Photo courtesy Ken Rudine

Houston TX - Thad Felton Ford1 954

Thad Felton Ford
1954 Photo courtesy Ken Rudine

Sam Henry was a fleet and truck salesman who always wore a white Stetson hat. Many years ago he finished his working days but even now a decal of Sam’s hat still comes on every Tommie Vaughn vehicle sold.
Houston TX - Sam Henry's Stetson Hat 2011
Sam Henry's Stetson Hat
2011Photo courtesy Ken Rudine
Volkswagens started arriving in large numbers at the Port of Houston in 1957. Bugs sold for $1500, Karmen Ghias for $1900 and Porsches for $3500. The blue VW with the snow on it belonged to the man who had what was called the Hong Kong Flu. During this time all cars still had carburetors and 6-volt batteries.
Houston TX - VW in Snow 1958
VW in Snow
1958 Photo courtesy Ken Rudine
Houston TX - Karmen Ghias 1958
Karmen Ghias
1958 Photo courtesy Ken Rudine


In the `30’s and `40’s day and night radio was the primary home family entertainment. KPRC stood for Port, Rail and Cotton. KTRH stood for The Rice Hotel. KXYZ stood for all of that. In the late `40’s TV began to be broadcast with entertainers including Texas Ruby and Floyd Tillman. Early television stations were KLEE and KPRC-TV. The House of Television sold 13” sets on S Shepherd Dr near Westheimer where people could simply watch and/or buy.
Houston TX - KPRC-TV Station 1954
KPRC-TV Station
1954 Photo courtesy Ken Rudine
Dancing was popular. Downtown at 103-½ Main St. was an upstairs facility and Cook’s Hoedown Club at street level. Residential halls were SPJST, Bill Mraz and Dance Town USA to name a few. On Airline Dr. and on Telephone Road (The Four Palms) were places called “pressure cookers”. Songs like Stranger (Johnny Duncan), Love in a Hot Afternoon (Gene Watson) and Third Rate Romance (Amazing Rhythm Aces) tell about the goings on at these establishments.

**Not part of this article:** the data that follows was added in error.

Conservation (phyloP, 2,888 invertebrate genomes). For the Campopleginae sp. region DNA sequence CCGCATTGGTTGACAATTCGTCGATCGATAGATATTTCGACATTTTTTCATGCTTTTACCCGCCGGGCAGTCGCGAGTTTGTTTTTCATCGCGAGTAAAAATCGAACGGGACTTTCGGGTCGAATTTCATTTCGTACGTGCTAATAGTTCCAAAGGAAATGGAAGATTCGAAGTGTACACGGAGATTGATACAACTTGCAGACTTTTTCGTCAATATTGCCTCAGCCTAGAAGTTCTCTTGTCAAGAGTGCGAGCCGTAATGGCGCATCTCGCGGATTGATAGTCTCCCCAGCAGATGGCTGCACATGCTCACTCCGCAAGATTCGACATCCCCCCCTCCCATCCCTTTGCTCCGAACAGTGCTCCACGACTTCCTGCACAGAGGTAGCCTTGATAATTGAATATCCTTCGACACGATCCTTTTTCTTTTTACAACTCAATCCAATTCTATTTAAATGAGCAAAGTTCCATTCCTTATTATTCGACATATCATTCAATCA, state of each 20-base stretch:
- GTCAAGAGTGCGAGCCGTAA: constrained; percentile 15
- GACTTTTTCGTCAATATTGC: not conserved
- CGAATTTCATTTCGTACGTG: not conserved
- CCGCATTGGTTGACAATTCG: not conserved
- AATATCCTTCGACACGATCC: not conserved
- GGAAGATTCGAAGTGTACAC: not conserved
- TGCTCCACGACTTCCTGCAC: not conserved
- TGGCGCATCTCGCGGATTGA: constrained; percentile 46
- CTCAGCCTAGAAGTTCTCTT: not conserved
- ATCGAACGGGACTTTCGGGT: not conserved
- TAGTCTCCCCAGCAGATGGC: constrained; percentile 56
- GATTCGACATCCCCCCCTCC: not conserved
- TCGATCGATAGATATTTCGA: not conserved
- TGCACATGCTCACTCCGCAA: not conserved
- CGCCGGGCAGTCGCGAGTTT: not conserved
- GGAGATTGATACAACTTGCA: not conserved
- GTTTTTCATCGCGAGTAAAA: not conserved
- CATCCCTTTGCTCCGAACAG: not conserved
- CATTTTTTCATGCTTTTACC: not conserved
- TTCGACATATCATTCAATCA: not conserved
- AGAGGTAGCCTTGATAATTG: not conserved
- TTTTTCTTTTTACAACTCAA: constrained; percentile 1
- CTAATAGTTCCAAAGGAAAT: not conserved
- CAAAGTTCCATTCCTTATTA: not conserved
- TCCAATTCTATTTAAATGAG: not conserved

Houston TX - Dance Town 1983
Dance Town
1983 Photo courtesy Ken Rudine
Downtown movie theatres included the Majestic, Lowe’s State, Kirby, Uptown, Iris, Texan and Metropolitan. Neighborhood theatres included North Main, Stude, Santa Rosa, River Oaks, Park Place and others.
Houston TX - Travis Looking North 1957
Travis Looking North
1957 Photo courtesy Ken Rudine
Houston TX - Travis South 1957
Travis South
1957 Photo courtesy Ken Rudine
Music records played by disc jockeys dominated daytime local radio programming. This began the rise of DJ personalities I knew like Gabe Tucker who also worked with Elvis and Eddie Arnold, Arch Yancy KILT and Ken Collins KATL. Biff Collie was a “large” DJ but had a relative short local duration because of rumors about him and a man’s alleged wife, “Little Marge”. Other popular DJs were Paul Berlin and Bill Bailey.
The Frontier Fiesta was totally the students’ idea held during the `40’s and `50’s. It was born of their efforts to create an annual social event to help the University of Houston become known. Built new each spring, Fiesta City would be constructed by student volunteers using donations and freebies. Students of a fraternity and a sorority would join together and originate a theme, create a stage show, and build the “saloon” in which to perform the show. A long-time friend, Bob McGee, was a Usonian Fraternity member and male chorus line participant back then. The ex jet-fighter pilot explained that males were added for the humor, not for their talent!

The organizations would be issued an assigned space in frontier square, Midway style, to build their “saloon”. Most shows included music and dancing themes. A parade with floats would be held on Main Street to announce Fiesta City’s annual opening. After a fashion, the Fiesta continues today, but the heydays were during the time of Johnny Goyen and Jack Valenti.
Some local broadcast personalities were just so strong they burst to the surface. Alvin Van Black was a Talk Radio magnet. Alvin was my original source of the Saratoga Texas (Bragg Rd.) mystery light. He had the talent to agitate the Houston melting pot. Then in Colorado a harassing personality, like Alvin’s, was murdered. That is when Alvin decided to switch to TV and became less opinionated. TV exposed that Alvin was an obese individual. Perhaps that allowed the grim reaper to catch up with him at an early age.